Before I got my 2010 7 Series, I test drove a 2010 S550 with AMG sports pkg (diamond white metallic, with black nappa leather..it was so gorgeous). I wanted it badly! Kind of for fun, I drove right down the street, and took the 7 Series for a spin...and wanted it even more!! It was not as luxurious, not a posh & comfortable, but it handled amazingly, and I thought the car looked so much more aggressive and "sporty". It was faster than the S550 too. And the 7 Series was SO, SO much less $$$. I cannot understand why the S-Class is so much more expensive. With more options than the S, my 2010 750 was about $88,00. The less equipped S-Class was $108,000. Crazy!
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Old 11-14-2012, 10:16 AM
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Before I got my 2010 7 Series, I test drove a 2010 S550 with AMG sports pkg (diamond white metallic, with black nappa leather..it was so gorgeous). I wanted it badly! Kind of for fun, I drove right down the street, and took the 7 Series for a spin...and wanted it even more!! It was not as luxurious, not a posh & comfortable, but it handled amazingly, and I thought the car looked so much more aggressive and "sporty". It was faster than the S550 too. And the 7 Series was SO, SO much less $$$. I cannot understand why the S-Class is so much more expensive. With more options than the S, my 2010 750 was about $88,00. The less equipped S-Class was $108,000. Crazy!
S class, A8 and 7 are about the same price here and in Europe. I guess its just that Merc is seen as more luxurious than BMW in US and so it can get away with higher prices.
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Old 11-14-2012, 06:23 PM
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Originally Posted by chrischeung View Post
There's another consideration that hasn't been mentioned. How many MORE 5 series cars do they sell because it looks like a 7 series? Meaning, do I want a Benz E class that doesn't look as luxurious inside and out as an S-Class, or do I want a 5 series, that is very similar to the 7 series? Sure it canabalises some 7 series sales, but you more than make it up in extra 5 series sales. It's likely not the main driver (probably costs were), but it may be a side benefit. But BMW definitely wanted the 5/7, and to some extent the 3 series, to look similar other than in size.
That is true. Further makes me feel like I bought a 100k car from a 30-50k car company. The lower MF and $2k under invoice they offered me initially made this car seem like a better buy than the S class, but looking back I would have much rather spent the extra money on the S as I feel like it's a higher quality car and better ownership experience for the money. While I agree it has more sluggish handling than the 7, it's not like my 750 handles like an M3 or anything.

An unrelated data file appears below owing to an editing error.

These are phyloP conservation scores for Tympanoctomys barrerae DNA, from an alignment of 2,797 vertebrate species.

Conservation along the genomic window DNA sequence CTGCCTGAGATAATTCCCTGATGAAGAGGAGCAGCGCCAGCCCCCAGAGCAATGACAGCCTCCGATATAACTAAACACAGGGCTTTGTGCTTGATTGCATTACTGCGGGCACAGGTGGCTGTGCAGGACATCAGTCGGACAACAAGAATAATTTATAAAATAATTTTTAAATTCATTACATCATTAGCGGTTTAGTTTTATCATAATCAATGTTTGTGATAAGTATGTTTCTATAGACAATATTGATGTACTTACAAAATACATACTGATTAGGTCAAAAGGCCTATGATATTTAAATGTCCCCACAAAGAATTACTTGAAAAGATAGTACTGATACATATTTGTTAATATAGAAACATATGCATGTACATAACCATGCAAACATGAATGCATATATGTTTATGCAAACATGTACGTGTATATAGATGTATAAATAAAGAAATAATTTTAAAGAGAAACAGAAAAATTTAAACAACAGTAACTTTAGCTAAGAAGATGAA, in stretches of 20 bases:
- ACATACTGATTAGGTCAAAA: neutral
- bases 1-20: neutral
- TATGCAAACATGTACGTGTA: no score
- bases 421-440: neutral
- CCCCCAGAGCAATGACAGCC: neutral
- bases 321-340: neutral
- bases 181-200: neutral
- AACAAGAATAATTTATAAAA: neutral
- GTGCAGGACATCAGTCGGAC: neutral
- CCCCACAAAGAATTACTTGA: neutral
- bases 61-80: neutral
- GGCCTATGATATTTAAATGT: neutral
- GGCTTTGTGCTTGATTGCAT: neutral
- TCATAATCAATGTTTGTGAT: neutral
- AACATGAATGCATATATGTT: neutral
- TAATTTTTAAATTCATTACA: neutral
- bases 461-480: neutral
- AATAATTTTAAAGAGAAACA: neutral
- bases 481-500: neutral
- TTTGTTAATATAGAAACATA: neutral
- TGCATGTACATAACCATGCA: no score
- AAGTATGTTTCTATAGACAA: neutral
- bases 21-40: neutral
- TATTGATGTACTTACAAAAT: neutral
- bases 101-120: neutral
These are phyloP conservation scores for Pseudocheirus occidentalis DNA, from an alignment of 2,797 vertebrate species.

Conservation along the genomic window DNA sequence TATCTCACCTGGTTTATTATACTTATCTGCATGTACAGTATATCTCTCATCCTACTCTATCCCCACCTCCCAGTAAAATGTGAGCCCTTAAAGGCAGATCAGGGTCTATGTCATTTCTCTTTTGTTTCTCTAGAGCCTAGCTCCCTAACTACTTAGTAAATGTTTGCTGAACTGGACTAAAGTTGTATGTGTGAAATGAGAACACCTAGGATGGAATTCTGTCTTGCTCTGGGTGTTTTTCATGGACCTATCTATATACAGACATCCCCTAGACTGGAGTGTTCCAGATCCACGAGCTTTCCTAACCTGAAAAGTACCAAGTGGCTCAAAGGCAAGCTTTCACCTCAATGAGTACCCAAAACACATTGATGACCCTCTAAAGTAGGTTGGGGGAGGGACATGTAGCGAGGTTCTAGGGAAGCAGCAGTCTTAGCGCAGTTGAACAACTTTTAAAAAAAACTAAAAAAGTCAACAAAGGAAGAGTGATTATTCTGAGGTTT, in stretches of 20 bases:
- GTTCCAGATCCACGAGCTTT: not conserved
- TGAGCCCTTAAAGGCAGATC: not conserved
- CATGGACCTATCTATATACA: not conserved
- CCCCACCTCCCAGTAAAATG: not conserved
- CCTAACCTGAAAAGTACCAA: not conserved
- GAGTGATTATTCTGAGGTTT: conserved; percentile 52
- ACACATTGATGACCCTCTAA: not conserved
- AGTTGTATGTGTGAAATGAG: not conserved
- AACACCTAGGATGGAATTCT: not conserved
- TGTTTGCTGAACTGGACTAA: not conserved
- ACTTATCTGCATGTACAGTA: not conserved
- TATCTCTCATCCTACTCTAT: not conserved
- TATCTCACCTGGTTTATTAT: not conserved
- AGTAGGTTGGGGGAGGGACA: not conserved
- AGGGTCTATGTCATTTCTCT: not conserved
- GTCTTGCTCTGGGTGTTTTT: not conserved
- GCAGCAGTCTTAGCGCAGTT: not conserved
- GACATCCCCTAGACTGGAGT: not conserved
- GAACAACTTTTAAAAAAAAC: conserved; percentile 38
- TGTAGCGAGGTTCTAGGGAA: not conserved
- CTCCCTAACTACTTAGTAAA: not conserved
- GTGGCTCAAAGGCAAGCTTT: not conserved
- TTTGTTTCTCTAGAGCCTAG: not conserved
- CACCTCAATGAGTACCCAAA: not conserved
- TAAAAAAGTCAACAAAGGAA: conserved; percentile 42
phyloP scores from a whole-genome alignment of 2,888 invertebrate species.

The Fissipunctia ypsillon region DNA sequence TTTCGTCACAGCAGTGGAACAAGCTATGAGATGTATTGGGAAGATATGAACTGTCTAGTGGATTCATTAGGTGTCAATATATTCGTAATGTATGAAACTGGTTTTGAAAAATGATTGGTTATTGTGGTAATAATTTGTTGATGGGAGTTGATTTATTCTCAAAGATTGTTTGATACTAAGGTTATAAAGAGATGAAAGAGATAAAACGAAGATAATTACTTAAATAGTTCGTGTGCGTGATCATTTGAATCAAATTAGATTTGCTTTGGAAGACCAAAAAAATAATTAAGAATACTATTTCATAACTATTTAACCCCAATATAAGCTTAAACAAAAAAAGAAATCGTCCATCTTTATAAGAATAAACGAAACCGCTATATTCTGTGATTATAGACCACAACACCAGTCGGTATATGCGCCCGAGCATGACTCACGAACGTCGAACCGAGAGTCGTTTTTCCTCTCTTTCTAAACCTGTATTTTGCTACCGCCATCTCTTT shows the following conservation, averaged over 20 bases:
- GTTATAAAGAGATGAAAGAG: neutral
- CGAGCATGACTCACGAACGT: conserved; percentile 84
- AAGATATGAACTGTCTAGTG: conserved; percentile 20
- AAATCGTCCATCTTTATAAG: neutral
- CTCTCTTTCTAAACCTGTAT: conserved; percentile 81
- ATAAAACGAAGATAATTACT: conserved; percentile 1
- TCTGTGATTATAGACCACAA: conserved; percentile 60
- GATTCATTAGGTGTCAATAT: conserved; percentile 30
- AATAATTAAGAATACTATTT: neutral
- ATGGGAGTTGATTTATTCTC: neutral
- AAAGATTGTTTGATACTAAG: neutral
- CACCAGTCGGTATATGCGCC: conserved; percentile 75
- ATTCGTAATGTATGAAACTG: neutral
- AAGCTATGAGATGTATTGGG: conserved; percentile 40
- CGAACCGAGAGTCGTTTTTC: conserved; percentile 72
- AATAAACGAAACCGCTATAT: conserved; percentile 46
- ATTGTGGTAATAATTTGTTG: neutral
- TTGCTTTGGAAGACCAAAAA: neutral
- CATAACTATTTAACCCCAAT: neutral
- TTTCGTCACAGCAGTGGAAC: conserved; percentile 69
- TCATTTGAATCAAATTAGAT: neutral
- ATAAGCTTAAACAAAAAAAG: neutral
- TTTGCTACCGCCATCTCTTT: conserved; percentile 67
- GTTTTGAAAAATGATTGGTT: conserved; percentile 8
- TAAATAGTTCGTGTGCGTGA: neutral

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Old 11-14-2012, 08:23 PM
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I'd disagree with that. Given the Pareto principle applies BMW would get 80% of its earnings from 20% of its vehicles. Sure 1 and 3 sell like bread&butter but imho 10 or 20 1 sales would equal to the earning of one top of the line 7. You have the same electronics, cables etc. Just some leather and aluminum wouldn't explain the huge price differences between 5 and 7 imho.
You should do some research on the sales volumes per model line. The data is readily available, and Pareto principle does NOT apply to everything.

BMW's earnings drivers are the 5er and 3er, NOT the 7er.
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Old 11-14-2012, 08:45 PM
chrischeung chrischeung is offline
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Originally Posted by azbimmer View Post
You should do some research on the sales volumes per model line. The data is readily available, and Pareto principle does NOT apply to everything.

BMW's earnings drivers are the 5er and 3er, NOT the 7er.
That's correct. My info is a few years old, but at that time 3s and 5s made a lot of money. 7s about 1-2% profit (minimal). 1s lost money. Overall margin was about 6%? Considered very high. Porsche was at about 10%. So if each 7 contributes say $1,200 in profit (margins are ex factory, excluding taxes), and they sell 50,000 7s a year, then that's a profit of around $60M per year. BMW makes about $2 Billion per year overall.

BMW could likely easily live without the 7 series from a profitability stand point. It wouldn't take much of a sales decline to erode the small margins they have. However, from an image/marketing factor, not having a large luxury car would negatively impact the brand, and thus sales of the other highly profitable cars. People would ask if Benz, Audi and Lexus have limousines, why is it that BMW doesn't? What's wrong with them?